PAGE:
Movies

Far-fetched it may be, Mia and the White Lion is the real deal

This jaw-dropping family drama could be pitched as Free Willy meets Roar, but that’s not quite fair. Mia and the White Lion

has far more heart and soul that the 1993 child-meets-apex-predator film. It’s also nowhere near as exploitive as 1981’s Roar, a big-cat comedy that almost killed several of its human stars, including a young Melanie Griffith.

The making-of details might even be the most fascinating aspect of this film. Documentary filmmaker Gilles de Maistre had the idea of making a drama about a child who bonds with a lion. So he teamed up with conservationist and “lion whisperer” Kevin Richardson, who told him the only way to do it without green screens or special effects would be to let a kid and a cub grow up together over a period of several years.

So that’s what he did. In the film, we watch fearless South African actress Daniah De Villiers age from 12 to 15, while Charlie (played by a rare white lion named Thor) grows from cub to maturity alongside her.

The story is straightforward. A blended family – South African dad (Langley Kirkwood), French mom (Mélanie Laurent) and two kids (Ryan MacLennan plays Mia’s brother) – lives on a lion farm. Mia, missing their former home in London, finds a friend in Charlie, whose white coat makes him particularly valuable. But when she learns that Charlie might not wind up in a zoo or nature reserve as her dad promised, girl and carnivore head cross-country to find sanctuary.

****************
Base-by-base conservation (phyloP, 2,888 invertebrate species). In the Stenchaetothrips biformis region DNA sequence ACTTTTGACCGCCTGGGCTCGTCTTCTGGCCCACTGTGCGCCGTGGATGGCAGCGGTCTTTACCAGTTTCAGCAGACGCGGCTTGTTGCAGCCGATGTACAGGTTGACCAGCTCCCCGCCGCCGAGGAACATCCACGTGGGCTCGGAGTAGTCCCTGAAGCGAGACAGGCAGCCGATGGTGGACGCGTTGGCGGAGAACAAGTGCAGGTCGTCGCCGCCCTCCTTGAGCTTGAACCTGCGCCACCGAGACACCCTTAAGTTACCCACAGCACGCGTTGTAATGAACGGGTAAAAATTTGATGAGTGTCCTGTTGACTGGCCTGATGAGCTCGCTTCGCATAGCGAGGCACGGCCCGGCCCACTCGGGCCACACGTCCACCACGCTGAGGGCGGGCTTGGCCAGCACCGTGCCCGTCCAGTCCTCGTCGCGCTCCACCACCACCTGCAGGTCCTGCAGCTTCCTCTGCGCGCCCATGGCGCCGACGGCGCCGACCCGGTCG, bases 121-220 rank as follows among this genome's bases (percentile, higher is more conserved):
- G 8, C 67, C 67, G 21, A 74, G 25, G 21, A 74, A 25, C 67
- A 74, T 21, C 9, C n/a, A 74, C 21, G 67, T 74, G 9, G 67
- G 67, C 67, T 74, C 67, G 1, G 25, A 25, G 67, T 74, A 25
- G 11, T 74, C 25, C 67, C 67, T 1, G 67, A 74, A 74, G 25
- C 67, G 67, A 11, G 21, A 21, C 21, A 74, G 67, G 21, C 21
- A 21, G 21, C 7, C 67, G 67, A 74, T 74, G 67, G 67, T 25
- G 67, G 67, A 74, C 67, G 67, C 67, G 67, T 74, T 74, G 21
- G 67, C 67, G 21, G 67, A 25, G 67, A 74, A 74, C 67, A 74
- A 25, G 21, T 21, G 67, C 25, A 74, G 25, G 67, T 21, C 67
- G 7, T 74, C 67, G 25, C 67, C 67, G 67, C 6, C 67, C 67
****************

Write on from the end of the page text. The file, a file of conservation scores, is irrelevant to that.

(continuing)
With its over-the-top score and oddball plot twists – at one point the only way to reach the savannah is through a big-city mall and out the back door – Mia and the White Lion may strike some as far-fetched. But if you can rein in your doubts, you’ll find an appealing human-animal tale that’s all the more astounding for being the real deal. I never tired of watching De Villiers and Thor work together. Is it acting, stunt work or a documentary? Whatever you call it, it’s stunning.

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